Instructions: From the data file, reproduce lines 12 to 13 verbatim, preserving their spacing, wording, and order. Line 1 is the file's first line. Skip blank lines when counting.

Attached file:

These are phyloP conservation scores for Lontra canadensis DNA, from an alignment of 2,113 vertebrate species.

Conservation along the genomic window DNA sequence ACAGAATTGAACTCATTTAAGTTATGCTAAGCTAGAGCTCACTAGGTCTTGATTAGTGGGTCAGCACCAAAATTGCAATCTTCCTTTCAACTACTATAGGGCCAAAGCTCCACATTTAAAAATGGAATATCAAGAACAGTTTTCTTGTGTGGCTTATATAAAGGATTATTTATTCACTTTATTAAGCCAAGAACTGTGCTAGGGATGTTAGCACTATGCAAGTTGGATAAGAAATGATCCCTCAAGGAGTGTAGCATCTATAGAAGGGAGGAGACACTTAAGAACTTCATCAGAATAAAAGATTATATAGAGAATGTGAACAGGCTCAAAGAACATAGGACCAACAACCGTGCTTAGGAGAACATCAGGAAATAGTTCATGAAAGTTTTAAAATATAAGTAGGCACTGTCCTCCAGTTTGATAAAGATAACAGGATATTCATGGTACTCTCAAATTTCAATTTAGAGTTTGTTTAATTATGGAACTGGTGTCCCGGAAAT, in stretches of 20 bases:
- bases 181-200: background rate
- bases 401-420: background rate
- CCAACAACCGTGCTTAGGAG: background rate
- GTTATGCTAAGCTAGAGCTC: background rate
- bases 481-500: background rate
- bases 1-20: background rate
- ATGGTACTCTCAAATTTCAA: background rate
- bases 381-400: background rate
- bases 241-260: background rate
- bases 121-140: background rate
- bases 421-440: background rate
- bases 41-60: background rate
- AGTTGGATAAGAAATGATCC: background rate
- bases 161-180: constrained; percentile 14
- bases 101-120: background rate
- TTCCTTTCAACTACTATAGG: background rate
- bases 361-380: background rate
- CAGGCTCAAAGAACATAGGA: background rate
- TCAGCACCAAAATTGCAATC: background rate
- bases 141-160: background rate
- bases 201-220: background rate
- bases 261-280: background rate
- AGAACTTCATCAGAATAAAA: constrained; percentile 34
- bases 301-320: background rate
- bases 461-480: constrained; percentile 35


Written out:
- bases 121-140: background rate
- bases 421-440: background rate